There's a brief montage near the beginning of writer/director John Sayles' new movie during which various denizens of a bar in the small fishing town of Port Henry, Alaska, are shown spinning very similar tall tales. We don't hear the whole stories, just a series of intercut and crucial punch lines, about fog that can blind, cold air that can kill and freezing water that can swallow a person whole. The message is clear: Alaska is not a fit environment for human beings to inhabit. They simply don't belong there.
Sayles' movies often have a strong sense of place that serves not just as backdrop for his stories but determines their narrative tone. New Jersey inspired his most chaotic storytelling ("City of Hope"), just as the improbable beauty of Ireland moved him to fantasy ("The Secret of Roan Inish"). The Tex-Mex border was an illusory obstruction that couldn't stave off interracial and incestuous passions ("Lone Star").
Limbo begins as a tentative love story between just the sort of characters you'd expect to find in a naturally inhospitable backwater -- resilient people with dubious pasts. David Strathairn, a veteran of several Sayles movies, brings his low-keyed and somewhat bruised charm to the role of Joe Gastineau, a former fisherman who gave up his trade when a boating accident led to the death of two people. Joe becomes involved -- slowly, after much well-written Saylesian banter -- with a lounge singer named Donna De Angelo (Mary Elizabeth Mastrantonio), who shares both Joe's world-weariness and his essential decency. Donna has a troubled young teen-age daughter (Vanessa Martinez), a sensitive type who has withdrawn into a cocoon of self-loathing.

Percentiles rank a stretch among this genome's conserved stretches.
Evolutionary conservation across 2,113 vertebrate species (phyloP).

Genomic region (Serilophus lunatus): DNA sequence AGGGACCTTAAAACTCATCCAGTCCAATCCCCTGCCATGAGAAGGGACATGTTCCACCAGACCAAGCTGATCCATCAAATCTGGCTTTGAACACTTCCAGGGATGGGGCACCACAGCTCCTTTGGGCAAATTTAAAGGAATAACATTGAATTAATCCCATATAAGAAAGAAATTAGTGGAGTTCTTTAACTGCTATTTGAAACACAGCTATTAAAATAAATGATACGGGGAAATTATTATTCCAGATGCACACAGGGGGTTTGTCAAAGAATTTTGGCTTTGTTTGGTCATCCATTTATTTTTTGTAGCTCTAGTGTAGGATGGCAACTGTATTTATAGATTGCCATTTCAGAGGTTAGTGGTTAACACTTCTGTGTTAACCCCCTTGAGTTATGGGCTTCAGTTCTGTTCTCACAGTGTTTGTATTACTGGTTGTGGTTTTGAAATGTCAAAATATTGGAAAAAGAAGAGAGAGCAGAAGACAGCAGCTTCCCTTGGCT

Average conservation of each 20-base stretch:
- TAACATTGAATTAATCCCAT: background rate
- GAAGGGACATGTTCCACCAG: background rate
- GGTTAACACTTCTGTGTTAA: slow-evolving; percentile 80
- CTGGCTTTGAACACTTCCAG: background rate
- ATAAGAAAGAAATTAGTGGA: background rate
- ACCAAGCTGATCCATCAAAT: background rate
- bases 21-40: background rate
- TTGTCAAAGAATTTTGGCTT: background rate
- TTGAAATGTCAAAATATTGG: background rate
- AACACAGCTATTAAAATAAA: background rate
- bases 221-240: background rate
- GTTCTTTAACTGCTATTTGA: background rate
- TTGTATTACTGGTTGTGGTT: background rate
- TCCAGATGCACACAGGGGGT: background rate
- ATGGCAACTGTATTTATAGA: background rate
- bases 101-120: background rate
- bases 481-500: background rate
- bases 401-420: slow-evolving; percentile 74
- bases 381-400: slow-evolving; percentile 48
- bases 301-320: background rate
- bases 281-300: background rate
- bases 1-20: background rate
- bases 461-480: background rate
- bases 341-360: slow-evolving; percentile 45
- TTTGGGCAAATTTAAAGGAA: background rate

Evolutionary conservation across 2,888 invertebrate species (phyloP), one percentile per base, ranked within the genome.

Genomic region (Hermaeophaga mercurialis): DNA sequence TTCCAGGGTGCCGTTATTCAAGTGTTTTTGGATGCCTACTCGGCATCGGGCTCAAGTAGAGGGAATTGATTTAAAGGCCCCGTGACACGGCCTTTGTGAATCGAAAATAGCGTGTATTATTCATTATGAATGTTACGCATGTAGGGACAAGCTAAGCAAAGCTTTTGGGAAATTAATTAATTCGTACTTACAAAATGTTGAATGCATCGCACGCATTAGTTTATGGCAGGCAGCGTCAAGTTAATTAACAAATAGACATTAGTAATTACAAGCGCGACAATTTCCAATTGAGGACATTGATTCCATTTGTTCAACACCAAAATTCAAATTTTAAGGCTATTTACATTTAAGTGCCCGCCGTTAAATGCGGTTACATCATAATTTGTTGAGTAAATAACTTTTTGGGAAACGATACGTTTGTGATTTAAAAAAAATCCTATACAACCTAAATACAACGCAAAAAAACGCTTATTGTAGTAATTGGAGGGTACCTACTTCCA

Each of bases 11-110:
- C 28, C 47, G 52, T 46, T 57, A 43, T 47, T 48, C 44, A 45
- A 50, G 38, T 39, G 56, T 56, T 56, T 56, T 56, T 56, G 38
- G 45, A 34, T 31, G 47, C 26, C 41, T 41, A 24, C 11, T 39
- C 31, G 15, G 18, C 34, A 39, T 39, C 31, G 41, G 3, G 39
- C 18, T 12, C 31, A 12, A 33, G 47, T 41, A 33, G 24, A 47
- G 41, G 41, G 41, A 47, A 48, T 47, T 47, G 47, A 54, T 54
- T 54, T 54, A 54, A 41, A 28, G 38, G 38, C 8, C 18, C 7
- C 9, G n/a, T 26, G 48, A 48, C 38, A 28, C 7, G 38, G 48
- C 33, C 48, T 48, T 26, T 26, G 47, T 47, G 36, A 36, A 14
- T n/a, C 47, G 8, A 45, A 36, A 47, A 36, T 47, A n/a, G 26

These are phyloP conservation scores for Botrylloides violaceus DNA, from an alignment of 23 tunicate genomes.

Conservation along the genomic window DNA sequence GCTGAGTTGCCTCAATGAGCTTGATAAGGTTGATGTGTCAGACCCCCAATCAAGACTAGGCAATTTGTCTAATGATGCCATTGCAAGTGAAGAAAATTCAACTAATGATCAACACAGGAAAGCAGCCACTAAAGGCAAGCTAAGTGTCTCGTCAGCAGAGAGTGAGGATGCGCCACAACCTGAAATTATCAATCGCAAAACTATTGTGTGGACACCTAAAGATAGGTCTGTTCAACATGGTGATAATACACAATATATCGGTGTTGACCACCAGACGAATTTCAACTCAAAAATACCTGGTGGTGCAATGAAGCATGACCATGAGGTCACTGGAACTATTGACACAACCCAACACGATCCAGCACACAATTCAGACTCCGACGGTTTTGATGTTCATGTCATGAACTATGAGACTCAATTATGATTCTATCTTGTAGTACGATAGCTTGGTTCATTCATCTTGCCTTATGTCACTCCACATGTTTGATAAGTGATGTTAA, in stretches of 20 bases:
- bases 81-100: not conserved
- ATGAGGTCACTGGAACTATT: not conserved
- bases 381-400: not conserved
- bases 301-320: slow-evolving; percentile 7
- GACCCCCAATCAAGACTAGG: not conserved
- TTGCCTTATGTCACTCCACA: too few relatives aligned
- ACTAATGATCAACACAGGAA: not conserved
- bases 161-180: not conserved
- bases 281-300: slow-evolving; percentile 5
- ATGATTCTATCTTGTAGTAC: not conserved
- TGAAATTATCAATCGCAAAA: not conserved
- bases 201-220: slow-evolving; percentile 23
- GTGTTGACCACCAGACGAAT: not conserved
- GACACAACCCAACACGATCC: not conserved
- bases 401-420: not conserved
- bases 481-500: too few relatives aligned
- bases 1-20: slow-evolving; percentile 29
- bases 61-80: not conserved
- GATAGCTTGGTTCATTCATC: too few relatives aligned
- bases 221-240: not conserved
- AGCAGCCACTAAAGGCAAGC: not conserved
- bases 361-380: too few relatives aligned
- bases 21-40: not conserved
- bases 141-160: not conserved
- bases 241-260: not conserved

But just as the viewer is settling into the small but well-drawn drama of this trio's relationship, a contrived plot device leaves them stranded, literally, on an island in the middle of nowhere. The limbo that the town of Port Henry held at bay now asserts itself. In a primal shift of perspective, we realize that Joe and Donna's appealing character traits aren't enough to save them from freezing to death.
Sayles takes his trip even further, all the way to a willfully unsatisfying ending. Obviously, it's an attempt to instill in the audience some sense of what "limbo" actually means. It's a perverse ending, and a bold one, though not everyone will be willing to make the leap into the void.
We welcome readers to submit letters regarding articles and content in Orlando Weekly. Letters should be a minimum of 150 words, refer to content that has appeared on Orlando Weekly, and must include the writer's full name, address, and phone number for verification purposes. No attachments will be considered. Writers of letters selected for publication will be notified via email. Letters may be edited and shortened for space.
Email us at email@example.com.
Orlando Weekly works for you, and your support is essential.
Our small but mighty local team works tirelessly to bring you high-quality, uncensored news and cultural coverage of Central Florida.
Unlike many newspapers, ours is free – and we'd like to keep it that way, because we believe, now more than ever, everyone deserves access to accurate, independent coverage of their community.
Whether it's a one-time acknowledgement of this article or an ongoing pledge, your support helps keep Orlando’s true free press free.